March 9th, 2021 Mortgage Industry Update
The Bank of Canada announced on January 20th that its overnight lending rate will remain at 0.25%. The prime rate remains 2.45%. The Bank of Canada suggests that they will more than likely keep rates at this “effective lower bound” until 2023, as they observe the full effects of the pandemic.
Additionally this week:
– Altus Group: GTA market saw 1,506 new single-family homes sold in January, marking the largest number of January transactions involving this asset class since 2006. New condo apartments had fewer openings, with only 665 sales during the month (down 39% year over year).
– The Urban Reform Institute recently released its 2021 report on international housing affordability, in which Toronto ranked fifth on the list of the top “severely unaffordable” cities around the world — this is up one spot from last year’s ranking.
– Royal LePage survey: Nearly 48 per cent of Canadians aged 25 to 35 currently own their home, and a quarter of these homeowners purchased a property during the coronavirus pandemic Even among non-homeowners, 84 per cent strongly intend to invest in a home in the future.
– Rentals.ca: Asking rents in Toronto expected to rebound 4% by the end of the year. Toronto already experienced significant declines in avg rents amid pandemic, with one-bedroom rents falling nearly 22% annually to $1,811 in January, while 2-bedroom rents down 18% to $2,403.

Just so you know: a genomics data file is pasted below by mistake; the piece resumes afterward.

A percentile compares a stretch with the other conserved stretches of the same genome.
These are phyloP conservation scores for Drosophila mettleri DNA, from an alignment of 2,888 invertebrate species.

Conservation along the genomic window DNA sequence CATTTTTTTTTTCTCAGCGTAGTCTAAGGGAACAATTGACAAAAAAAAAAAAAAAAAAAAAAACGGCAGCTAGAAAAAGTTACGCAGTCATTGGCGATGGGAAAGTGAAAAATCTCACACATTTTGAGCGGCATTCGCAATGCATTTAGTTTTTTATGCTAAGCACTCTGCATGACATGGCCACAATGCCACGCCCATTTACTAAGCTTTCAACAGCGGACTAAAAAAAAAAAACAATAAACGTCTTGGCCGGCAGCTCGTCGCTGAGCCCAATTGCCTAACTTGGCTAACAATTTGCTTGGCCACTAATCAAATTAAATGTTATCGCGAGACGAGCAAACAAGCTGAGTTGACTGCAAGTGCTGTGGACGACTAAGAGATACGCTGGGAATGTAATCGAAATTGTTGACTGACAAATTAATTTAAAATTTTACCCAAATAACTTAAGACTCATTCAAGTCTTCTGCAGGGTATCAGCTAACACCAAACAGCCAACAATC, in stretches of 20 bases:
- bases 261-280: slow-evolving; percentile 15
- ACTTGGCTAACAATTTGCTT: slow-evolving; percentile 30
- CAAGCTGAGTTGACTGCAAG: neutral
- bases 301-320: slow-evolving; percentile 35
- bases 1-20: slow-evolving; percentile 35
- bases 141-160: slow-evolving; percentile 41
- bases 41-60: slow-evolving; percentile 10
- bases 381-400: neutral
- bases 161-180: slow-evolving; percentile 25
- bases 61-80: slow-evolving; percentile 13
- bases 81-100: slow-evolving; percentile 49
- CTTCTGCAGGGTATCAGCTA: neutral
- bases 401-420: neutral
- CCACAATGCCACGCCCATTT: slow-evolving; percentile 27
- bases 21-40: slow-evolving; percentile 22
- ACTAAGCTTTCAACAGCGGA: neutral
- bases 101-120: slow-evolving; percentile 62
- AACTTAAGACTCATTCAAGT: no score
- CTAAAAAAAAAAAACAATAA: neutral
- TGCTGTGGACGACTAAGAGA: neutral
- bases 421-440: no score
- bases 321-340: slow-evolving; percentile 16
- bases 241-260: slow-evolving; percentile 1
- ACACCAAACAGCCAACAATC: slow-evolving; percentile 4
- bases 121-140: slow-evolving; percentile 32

– Debt associated with Canadian home equity lines of credit fell to $259.73B in December, posting its largest drop for the month in several years. Data from Bank of Canada indicated that the national outstanding balance for this loan type fell by $369M (0.14%) versus November.
– CMHC: More than 250,000 homeowners with mortgages insured sought payment deferrals between last March and September, but by the end of that period almost 65% of the deferrals had ended. Slightly more than 67% of the deferrals ended on time, while almost 33% finished early.
– Despite early signs of overheating in Canada’s housing market, Bank of Canada Governor Tiff Macklem so far has no plans to raise interest rates until the economy and employment are back on track following the slump caused by COVID-19. Likely to remain into 2023.
Stay tuned for the next update!
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